Midnight Oil made it one of their central themes. Frankie Goes To Hollywood had a very catchy dance anthem about it, Two Tribes, complete with a stagey video showing Reagan and Chernenko giving each other bloody noses. (Fun fact - Chernenko was as old as Methuselah when he succeeded to running the USSR, and only lasted five minutes, so I can date Two Tribes quite precisely).

I have just got around to buying a few key tunes (because you can do that now) from the early Police albums. Later, on Synchronicity and Ghost In The Machine the music got all prog-rock and gloomy, and Sting let his conscience-of-the-planet thing go wild. On the first few albums he was still trying to sound Jamaican with his "TCHA!" and his "yo yo yo", and the music was punchy and bright. But (and I had forgotten this) it often deals with apocalyptic imagery. Poppy but doomy.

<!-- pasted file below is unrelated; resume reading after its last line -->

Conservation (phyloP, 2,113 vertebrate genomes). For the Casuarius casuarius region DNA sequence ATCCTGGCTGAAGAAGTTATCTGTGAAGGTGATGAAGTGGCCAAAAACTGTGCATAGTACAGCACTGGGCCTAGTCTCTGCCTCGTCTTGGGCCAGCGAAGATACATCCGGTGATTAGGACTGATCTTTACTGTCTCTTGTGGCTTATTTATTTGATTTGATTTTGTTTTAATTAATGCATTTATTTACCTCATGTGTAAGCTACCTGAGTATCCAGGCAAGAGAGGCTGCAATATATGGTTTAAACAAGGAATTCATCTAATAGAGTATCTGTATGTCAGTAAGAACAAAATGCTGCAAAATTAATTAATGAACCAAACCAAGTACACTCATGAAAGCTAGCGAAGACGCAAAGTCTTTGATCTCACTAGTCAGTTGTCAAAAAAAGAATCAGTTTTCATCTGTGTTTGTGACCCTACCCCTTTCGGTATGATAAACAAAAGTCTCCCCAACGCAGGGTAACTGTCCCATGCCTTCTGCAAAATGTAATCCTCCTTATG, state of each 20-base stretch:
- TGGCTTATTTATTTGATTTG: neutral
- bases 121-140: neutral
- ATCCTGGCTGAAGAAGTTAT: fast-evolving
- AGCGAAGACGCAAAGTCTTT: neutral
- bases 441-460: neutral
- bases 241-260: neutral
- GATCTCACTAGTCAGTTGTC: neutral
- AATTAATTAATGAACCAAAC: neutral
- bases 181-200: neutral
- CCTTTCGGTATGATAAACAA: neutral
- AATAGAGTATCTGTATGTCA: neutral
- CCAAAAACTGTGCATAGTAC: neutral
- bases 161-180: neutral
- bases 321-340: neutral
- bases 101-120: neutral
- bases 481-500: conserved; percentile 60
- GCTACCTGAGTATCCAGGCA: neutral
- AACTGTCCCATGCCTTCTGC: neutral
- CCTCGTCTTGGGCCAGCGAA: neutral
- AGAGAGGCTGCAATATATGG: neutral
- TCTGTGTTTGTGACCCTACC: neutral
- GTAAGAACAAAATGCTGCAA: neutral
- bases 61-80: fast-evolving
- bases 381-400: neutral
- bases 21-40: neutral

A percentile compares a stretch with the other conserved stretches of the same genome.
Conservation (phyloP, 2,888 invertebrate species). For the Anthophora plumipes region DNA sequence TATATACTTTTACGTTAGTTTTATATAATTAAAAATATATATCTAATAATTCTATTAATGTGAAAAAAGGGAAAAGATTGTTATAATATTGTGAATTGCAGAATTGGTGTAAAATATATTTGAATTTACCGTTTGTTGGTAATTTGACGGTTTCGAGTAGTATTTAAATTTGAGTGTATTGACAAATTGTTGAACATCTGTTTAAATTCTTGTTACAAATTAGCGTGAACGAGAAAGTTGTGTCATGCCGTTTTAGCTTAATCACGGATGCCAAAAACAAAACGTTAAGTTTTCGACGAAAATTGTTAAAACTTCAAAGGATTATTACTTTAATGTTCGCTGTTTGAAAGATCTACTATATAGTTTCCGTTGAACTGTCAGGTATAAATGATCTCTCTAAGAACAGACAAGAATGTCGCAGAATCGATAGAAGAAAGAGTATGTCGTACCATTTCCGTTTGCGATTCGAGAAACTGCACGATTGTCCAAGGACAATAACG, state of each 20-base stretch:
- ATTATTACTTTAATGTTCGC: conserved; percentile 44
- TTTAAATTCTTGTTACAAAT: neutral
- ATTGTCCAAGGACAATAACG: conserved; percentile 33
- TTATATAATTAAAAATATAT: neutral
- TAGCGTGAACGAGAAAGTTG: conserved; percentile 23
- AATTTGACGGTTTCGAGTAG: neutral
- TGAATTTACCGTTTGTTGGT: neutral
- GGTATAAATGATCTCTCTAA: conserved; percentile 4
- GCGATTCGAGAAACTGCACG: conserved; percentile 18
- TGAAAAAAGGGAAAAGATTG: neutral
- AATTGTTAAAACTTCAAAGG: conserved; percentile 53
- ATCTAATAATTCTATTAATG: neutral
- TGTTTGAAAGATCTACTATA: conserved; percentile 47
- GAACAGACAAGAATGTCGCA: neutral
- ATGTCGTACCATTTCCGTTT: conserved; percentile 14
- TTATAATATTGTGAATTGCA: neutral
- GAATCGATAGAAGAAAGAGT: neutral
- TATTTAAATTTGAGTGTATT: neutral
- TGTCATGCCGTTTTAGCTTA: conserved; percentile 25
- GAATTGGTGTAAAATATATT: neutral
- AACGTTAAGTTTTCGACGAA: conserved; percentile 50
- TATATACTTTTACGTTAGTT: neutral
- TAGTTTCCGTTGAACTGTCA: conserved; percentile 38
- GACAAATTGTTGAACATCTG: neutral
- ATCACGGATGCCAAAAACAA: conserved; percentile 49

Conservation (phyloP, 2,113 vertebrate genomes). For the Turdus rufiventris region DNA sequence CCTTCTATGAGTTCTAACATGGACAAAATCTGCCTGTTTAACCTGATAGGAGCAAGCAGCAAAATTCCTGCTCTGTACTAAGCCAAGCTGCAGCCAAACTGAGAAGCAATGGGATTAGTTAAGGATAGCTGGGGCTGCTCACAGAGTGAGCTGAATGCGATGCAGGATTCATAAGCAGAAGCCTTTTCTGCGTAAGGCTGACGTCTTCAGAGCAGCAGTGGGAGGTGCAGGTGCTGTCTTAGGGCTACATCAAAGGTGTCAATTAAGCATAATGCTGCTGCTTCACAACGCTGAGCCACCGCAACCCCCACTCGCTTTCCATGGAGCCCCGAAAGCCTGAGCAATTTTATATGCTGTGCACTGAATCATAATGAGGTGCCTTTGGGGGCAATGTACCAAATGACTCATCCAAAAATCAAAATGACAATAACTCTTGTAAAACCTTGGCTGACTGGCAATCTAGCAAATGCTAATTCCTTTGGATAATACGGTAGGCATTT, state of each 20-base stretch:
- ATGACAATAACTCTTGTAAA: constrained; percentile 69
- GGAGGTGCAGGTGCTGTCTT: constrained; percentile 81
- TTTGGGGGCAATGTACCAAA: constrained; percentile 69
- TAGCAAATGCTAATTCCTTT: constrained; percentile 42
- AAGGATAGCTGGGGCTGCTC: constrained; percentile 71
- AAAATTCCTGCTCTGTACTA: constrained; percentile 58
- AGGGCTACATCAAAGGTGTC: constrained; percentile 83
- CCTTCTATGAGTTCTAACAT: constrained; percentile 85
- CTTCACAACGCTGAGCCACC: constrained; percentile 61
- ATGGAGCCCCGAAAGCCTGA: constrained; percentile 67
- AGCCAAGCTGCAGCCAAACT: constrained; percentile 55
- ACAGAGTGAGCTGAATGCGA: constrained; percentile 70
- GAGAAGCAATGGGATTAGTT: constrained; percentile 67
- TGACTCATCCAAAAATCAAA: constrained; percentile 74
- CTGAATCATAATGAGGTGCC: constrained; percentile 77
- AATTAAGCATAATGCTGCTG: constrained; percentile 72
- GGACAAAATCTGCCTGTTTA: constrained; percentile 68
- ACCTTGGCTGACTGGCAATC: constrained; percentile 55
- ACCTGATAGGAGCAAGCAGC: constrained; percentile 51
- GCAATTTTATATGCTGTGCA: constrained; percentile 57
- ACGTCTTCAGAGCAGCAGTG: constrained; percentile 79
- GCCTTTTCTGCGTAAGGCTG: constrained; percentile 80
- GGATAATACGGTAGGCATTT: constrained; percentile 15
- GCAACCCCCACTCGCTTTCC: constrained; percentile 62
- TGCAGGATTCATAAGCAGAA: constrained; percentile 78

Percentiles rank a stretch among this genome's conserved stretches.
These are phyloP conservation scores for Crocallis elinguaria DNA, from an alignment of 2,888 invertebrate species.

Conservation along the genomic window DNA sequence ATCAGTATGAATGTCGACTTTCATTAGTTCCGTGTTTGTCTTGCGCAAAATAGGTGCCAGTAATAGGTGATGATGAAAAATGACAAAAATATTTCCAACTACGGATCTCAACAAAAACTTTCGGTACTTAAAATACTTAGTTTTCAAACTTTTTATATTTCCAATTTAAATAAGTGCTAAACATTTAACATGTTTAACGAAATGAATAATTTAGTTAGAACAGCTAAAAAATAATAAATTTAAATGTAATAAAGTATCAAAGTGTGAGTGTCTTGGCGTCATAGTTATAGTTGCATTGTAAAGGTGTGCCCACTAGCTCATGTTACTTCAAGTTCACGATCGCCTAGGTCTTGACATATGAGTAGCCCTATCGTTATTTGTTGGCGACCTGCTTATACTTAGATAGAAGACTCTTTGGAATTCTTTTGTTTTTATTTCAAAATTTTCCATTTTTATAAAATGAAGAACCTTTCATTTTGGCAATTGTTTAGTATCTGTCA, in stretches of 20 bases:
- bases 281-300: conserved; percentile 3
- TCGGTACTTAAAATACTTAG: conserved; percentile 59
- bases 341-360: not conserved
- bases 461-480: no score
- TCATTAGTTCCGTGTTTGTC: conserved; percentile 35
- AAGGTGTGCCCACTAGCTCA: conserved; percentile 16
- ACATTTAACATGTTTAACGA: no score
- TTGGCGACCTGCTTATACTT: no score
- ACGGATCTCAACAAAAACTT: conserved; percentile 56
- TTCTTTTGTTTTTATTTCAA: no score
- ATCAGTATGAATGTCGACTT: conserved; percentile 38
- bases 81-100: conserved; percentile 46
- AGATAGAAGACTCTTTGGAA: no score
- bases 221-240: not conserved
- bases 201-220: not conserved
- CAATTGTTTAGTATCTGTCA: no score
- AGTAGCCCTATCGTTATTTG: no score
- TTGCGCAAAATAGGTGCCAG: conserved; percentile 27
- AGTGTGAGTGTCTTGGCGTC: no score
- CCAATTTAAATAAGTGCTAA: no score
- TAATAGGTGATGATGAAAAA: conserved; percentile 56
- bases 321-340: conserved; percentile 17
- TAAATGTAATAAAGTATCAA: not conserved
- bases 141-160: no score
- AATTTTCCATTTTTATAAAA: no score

Devo's Beautiful World was one of many, many music clips that borrowed heavily from archival Civil Defence programs on nuclear fallout, wind tunnel modelling of effects of blasts etc etc. It was a very, very pervasive theme in popular music. I was a keen collector of 7" singles, and I even have an example by Men At Work called It's A Mistake - the sleeve art shows cartoon US and Russkie generals with their thumbs on The Button. I and my fellow CND-badge-wearing earnest young people would all think to ourselves "if only Ronald Reagan and this new bloke Gorbachev would listen to Men At Work, maybe they would see some sense."
My kids have asked me lately about the Soviet Union. They are quite interested in history, and they see the name on old maps, and read about in the history of World War II. Now it's gone, and there are about a dozen -stans and the like, plus Russia, in its place. So I have given them a potted description of how that came about, which brought the whole period to mind again.